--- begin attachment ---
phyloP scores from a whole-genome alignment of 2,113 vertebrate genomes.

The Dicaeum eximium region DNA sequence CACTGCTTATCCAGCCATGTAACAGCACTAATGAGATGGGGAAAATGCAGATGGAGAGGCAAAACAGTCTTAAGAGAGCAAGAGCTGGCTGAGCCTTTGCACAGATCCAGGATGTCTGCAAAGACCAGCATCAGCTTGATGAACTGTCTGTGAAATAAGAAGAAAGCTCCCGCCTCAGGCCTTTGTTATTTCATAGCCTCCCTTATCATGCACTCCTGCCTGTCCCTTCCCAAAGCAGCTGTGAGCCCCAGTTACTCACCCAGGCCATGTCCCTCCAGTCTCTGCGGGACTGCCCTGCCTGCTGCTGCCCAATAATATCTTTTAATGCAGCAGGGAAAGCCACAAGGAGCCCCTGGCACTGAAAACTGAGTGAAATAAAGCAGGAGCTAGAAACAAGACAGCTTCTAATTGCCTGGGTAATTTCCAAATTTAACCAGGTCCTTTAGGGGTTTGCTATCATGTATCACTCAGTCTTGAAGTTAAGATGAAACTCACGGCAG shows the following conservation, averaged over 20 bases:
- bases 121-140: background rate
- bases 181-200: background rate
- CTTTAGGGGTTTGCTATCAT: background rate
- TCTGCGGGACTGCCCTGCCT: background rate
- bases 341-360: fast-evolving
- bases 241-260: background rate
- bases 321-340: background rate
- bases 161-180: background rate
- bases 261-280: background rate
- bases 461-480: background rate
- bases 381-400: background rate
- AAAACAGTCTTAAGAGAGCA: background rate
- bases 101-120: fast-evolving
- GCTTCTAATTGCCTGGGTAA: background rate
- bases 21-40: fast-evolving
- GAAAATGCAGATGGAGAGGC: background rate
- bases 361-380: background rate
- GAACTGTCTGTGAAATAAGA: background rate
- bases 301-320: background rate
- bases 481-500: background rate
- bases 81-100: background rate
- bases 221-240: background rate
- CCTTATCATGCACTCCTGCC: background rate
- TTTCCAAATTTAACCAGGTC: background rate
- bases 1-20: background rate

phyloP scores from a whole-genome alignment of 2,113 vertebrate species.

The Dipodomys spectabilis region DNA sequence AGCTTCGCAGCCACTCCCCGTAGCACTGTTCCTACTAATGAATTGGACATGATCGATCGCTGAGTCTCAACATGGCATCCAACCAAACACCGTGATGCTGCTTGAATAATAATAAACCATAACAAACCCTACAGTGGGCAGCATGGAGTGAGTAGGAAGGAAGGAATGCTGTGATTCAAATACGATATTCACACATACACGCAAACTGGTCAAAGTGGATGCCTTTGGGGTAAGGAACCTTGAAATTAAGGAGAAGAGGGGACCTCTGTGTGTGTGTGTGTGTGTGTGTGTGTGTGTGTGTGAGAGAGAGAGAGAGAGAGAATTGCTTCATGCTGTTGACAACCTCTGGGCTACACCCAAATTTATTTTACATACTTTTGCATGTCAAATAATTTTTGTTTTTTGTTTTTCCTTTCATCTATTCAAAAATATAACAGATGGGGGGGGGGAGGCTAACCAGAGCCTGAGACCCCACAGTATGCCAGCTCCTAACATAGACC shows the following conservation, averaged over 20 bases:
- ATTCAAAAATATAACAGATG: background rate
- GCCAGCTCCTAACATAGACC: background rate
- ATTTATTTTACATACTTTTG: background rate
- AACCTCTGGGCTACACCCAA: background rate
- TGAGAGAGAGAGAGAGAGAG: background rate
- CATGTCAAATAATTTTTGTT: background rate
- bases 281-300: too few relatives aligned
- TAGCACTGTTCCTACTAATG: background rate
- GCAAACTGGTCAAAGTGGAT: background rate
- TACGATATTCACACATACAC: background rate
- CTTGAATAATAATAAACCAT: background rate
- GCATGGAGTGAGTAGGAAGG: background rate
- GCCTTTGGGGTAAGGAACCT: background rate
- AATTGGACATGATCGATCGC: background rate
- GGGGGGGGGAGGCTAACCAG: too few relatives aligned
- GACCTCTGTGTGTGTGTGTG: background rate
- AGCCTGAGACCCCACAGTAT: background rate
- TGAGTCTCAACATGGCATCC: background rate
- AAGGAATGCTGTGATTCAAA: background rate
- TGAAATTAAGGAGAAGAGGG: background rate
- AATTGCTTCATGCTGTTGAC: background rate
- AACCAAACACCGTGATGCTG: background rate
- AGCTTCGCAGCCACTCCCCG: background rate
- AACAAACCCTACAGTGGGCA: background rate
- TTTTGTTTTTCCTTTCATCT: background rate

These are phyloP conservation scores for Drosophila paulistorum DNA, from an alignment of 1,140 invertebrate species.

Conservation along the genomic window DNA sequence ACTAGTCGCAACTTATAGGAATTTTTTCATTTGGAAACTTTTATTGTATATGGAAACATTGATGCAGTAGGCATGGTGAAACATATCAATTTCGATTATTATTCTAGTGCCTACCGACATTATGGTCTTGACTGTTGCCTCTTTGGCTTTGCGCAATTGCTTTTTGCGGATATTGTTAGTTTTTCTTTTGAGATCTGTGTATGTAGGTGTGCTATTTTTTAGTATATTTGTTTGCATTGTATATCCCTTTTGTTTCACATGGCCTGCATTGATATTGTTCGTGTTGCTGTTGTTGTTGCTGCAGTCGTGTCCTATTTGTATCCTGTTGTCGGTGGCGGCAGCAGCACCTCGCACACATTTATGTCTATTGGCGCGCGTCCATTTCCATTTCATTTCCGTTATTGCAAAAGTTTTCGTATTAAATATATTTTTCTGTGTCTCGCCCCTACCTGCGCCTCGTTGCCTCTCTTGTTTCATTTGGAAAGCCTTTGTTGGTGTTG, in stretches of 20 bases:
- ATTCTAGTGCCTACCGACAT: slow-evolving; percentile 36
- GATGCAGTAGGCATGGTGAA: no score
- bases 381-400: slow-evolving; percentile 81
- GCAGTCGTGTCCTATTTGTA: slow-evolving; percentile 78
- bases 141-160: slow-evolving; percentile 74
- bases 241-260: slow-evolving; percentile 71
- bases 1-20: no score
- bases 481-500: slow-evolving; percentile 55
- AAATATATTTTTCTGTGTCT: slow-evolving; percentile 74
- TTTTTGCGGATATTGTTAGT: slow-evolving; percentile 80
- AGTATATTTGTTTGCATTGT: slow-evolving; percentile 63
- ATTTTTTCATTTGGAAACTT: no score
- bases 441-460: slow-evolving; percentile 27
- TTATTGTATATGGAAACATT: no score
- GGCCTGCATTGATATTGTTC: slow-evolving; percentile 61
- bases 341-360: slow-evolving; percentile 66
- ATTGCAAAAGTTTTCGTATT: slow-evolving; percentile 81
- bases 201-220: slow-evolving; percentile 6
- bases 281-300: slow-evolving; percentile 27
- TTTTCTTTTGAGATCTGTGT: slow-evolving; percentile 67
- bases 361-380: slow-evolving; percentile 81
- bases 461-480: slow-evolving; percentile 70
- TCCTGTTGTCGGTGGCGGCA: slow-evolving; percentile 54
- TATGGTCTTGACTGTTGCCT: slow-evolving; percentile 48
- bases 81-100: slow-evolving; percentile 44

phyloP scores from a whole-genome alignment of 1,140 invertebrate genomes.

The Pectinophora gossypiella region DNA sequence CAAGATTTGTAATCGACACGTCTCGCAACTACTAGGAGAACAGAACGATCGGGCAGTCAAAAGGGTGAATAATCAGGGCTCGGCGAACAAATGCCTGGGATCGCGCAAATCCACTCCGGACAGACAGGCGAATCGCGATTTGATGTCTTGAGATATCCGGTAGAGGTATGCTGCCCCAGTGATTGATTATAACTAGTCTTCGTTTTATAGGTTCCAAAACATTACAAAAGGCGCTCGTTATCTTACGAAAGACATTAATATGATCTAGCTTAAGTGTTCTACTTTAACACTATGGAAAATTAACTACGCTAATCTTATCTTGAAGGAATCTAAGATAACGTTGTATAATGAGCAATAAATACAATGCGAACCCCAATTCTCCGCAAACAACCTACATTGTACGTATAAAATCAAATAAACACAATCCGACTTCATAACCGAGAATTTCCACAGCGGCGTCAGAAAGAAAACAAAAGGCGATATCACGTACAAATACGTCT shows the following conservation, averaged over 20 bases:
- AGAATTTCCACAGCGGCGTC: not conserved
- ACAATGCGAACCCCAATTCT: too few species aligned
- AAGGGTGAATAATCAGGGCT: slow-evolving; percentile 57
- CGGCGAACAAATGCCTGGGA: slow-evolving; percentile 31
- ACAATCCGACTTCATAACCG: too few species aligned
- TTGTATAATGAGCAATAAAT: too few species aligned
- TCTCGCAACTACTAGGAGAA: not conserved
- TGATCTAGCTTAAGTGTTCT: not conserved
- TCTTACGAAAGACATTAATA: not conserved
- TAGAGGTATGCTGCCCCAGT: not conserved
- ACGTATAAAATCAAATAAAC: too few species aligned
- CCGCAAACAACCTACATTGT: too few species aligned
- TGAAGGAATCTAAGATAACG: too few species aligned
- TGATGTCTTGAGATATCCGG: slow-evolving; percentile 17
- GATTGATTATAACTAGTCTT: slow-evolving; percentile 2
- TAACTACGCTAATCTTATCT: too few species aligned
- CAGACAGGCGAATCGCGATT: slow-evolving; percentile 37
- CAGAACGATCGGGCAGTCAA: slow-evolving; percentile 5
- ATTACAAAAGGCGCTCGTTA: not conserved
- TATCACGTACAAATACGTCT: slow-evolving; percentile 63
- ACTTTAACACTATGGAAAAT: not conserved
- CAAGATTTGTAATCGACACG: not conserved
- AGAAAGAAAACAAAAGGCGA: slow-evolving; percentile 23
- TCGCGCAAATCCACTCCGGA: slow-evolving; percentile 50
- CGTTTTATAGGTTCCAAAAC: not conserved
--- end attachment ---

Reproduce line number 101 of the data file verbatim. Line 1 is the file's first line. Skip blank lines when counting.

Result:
- CAGAACGATCGGGCAGTCAA: slow-evolving; percentile 5